BEATLES RECORDING ENGINEER GEOFF EMERICK HAS DIED AT 72

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Geoff Emerick who worked with The Beatles as a recording engineer on Revolver, Sgt. Pepper, The White Album and Abbey Road and won four Grammy Awards for his work has died of a heart attack at the age of 72.

Emerick began working at EMI at the age of 15 as a assistant engineer. He was only 20 when he began working with The Beatles. The first track he worked on was Tomorrow Never Knows. His recording suggestions would be essential to The Beatles getting the sound they wanted on the records. For example on Tomorrow Never Knows his suggestion to record John Lennon’s vocals through a Leslie speaker helped get the sound that John wanted on his vocals. Emerick quit working with The Beatles in the summer of 1968 during the recording of The White Album due to the Beatles inner fighting at the time. He would come back the next year at the suggestion of Paul McCartney to work on Abbey Road.

After The Beatles Geoff Emerick would work on a number of Paul McCartney albums as an engineer.  He would produce one of my favorite Elvis Costello albums- Imperial Bedroom and worked with Badfinger, America, Art Garfunkel, Jeff Beck, Supertramp, Cheap Trick and others. A decade ago he published Here, There and Everywhere: My Life Recording The Music of The Beatles- a somewhat controversial book which has been viewed as a pro-McCartney book. Emerick passed away yesterday at 72.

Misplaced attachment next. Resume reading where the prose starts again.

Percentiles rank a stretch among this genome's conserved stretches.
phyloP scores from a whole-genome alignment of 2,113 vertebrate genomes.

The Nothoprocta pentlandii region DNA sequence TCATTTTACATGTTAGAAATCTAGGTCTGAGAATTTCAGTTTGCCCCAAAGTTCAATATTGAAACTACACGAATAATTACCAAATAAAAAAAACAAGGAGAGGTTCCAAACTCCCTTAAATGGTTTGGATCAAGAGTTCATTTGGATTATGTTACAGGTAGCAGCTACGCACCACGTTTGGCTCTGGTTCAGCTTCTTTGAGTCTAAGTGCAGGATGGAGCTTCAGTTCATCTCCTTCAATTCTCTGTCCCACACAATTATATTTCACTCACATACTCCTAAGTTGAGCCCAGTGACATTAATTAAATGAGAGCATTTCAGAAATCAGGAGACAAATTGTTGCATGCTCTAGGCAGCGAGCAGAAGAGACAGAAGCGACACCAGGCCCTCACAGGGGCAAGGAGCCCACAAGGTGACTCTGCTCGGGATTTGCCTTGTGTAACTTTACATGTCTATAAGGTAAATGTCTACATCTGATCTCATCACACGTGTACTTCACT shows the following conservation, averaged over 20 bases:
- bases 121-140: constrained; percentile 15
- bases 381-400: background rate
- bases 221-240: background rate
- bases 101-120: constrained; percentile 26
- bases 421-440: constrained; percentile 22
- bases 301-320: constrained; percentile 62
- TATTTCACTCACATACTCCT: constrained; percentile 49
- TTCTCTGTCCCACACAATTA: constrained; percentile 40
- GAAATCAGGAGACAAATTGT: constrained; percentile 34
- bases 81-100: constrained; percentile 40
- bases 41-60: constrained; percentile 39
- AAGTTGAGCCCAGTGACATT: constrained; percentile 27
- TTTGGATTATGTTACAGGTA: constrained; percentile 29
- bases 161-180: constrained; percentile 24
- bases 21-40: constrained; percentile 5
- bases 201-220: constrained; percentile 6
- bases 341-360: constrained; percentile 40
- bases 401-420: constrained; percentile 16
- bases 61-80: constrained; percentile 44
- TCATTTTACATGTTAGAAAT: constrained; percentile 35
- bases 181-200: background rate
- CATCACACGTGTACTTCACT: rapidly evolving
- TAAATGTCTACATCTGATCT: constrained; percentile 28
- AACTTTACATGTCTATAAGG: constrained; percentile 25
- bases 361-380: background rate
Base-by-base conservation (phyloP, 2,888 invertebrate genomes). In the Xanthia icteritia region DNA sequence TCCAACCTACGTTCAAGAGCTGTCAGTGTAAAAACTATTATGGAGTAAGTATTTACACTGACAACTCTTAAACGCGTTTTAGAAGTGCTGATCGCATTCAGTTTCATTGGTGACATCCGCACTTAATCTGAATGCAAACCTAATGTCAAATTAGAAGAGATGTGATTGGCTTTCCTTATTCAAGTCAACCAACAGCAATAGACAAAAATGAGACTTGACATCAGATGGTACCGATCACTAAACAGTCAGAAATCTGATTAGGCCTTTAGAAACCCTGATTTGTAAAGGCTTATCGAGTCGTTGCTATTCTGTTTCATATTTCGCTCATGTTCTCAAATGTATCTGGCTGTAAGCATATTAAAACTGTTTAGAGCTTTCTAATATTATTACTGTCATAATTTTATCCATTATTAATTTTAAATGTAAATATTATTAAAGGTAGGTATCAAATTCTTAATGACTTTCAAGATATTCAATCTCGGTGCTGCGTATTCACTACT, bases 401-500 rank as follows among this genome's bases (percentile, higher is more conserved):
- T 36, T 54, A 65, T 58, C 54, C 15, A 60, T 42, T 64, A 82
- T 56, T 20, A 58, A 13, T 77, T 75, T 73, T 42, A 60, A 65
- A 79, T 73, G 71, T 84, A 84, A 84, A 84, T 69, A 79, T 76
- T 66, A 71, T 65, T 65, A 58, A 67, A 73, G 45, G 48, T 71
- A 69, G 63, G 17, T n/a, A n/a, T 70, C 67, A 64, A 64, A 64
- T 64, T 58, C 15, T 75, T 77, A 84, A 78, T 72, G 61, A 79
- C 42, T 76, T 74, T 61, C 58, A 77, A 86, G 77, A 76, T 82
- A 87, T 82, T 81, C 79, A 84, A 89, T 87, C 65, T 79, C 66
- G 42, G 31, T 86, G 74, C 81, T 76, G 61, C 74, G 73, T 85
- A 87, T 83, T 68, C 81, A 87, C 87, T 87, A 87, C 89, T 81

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5 responses to “BEATLES RECORDING ENGINEER GEOFF EMERICK HAS DIED AT 72

  1. While I think it’s fair to say The Beatles would not have sounded the same without the brilliant George Martin, one sometimes forgets the crucial role some of the sound engineers at Abbey Road have played.

    For example, they invented the recording technique known as automatic double tracking (ADT), which was introduced on Revolver and became an industry standard soon thereafter. Based on Wikipedia, that invention was solely credited to Ken Townsend, and I’m not sure what involvement if any Emerick had.

    My point is while the producer oftentimes is in the limelight, the sound engineers do important work behind the scenes that isn’t always recognized.

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